May 20-23, 141 miles hiked
We took a zero day (a day we don’t hike) in Lordsburg. It’s a little embarrassing that we took a day off this early in the hike, but it was nice, and needed. The day was filled with town errands (post office, grocery store, laundry, etc), as zeroes often are. The next morning, we left Lordsburg and began the 6-mile road walk out of town. Dogs barked at us from inside their fences and the day grew hotter as we veered off the road and cross country across a desert. I listened to an audiobook. After 10 miles of walking towards some mountains, we started climbing on a jeep road, and the terrain changed gradually as we got higher. The usual cacti and desert shrubbery were still there, but there were also TREES, things were much greener, and big, strange tan-colored rocks were starting to appear. We passed an old copper and gold mine. It looked like the kind of country those old Western movies were filmed in. After winding our way through the hills, we came to an old windmill with a FAUCET of running water (incredible luxury!) and decided to camp. It was a wonderland of woodland creatures, with rabbits everywhere and owls hooting. I don’t know if it was the rabbits, running water, or trees, but I felt incredibly happy to be there.
Things got even better the next day. The jeep road changed to an actual trail, which we followed for several miles through the same tree-filled desert mountains. Around mid-afternoon, we crossed Highway 90 and encountered an extremely exciting thing: trail magic!! Trail magic (food/water/treats left for hikers by anonymous strangers called trail angels) was everywhere on the PCT, but I’d given up on it happening on the CDT. This particular occurrence featured water, soda, beer, and fresh fruit. Thank you to the self-named “Southwest Desert Genie,” who apparently is responsible for this!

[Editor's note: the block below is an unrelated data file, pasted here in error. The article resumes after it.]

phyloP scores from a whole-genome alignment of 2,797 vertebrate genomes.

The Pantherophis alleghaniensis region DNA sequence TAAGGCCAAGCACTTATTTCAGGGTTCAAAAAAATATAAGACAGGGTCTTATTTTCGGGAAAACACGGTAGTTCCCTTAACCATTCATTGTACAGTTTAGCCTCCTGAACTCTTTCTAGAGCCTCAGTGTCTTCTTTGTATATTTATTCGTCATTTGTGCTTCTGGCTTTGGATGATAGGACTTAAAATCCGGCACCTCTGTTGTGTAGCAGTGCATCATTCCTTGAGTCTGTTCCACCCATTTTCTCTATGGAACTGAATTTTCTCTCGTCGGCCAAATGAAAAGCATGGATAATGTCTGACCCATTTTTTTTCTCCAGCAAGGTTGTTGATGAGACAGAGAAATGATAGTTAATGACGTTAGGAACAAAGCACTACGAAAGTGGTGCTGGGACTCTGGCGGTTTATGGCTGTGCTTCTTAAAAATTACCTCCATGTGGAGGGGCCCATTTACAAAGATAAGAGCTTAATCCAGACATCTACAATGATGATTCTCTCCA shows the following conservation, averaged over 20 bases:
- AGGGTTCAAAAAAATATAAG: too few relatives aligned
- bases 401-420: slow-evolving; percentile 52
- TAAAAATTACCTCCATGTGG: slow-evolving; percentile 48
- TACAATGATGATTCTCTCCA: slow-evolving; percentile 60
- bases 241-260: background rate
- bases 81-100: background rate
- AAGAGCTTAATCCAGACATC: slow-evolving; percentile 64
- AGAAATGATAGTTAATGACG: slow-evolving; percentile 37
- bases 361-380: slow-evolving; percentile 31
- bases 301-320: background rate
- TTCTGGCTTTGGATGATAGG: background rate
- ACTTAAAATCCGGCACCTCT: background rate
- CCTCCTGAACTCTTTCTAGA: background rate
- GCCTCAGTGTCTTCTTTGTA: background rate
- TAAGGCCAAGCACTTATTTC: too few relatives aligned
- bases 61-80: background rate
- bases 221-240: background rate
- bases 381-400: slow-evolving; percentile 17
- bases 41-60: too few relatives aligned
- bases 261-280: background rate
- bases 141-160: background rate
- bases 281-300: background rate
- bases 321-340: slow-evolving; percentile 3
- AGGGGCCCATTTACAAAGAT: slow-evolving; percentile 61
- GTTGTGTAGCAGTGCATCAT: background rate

The trail then climbed for what felt like the first time on the CDT, hitting 8,000 feet. We wound through a pine forest, then descended towards a junction that followed Dead Man’s Canyon all the way out of the mountains and to a dirt road that would connect to Highway 90. We still had a 17-mile road walk to Silver City. We got to the dirt road by evening and I played my usual scales and etudes while Phil prepared our lentil soup/mac ‘n cheese dinner concoction.
The next morning, we hiked as fast as possible down the road. It felt strange to be coming to a town again so soon – this last section between Lordsburg and Silver City ended up being pretty short. As we’re finding out, the distances between each town seem to always be a little unknown. Many different routes are available and the trail is always in flux between previous years’ routes and newly built routes. Plus, the mileage on the maps and the CDT hiker app we’re using never quite lines up, so it’s hard to know exactly how far we’ve gone and how far the next town is.
Silver City is a cute, colorful town with one main downtown street, filled with galleries, restaurants, and quirky businesses with murals on their walls. We spent the afternoon eating and doing the usual errands, and stayed at the semi-sketchy but kind of cute RV park that evening.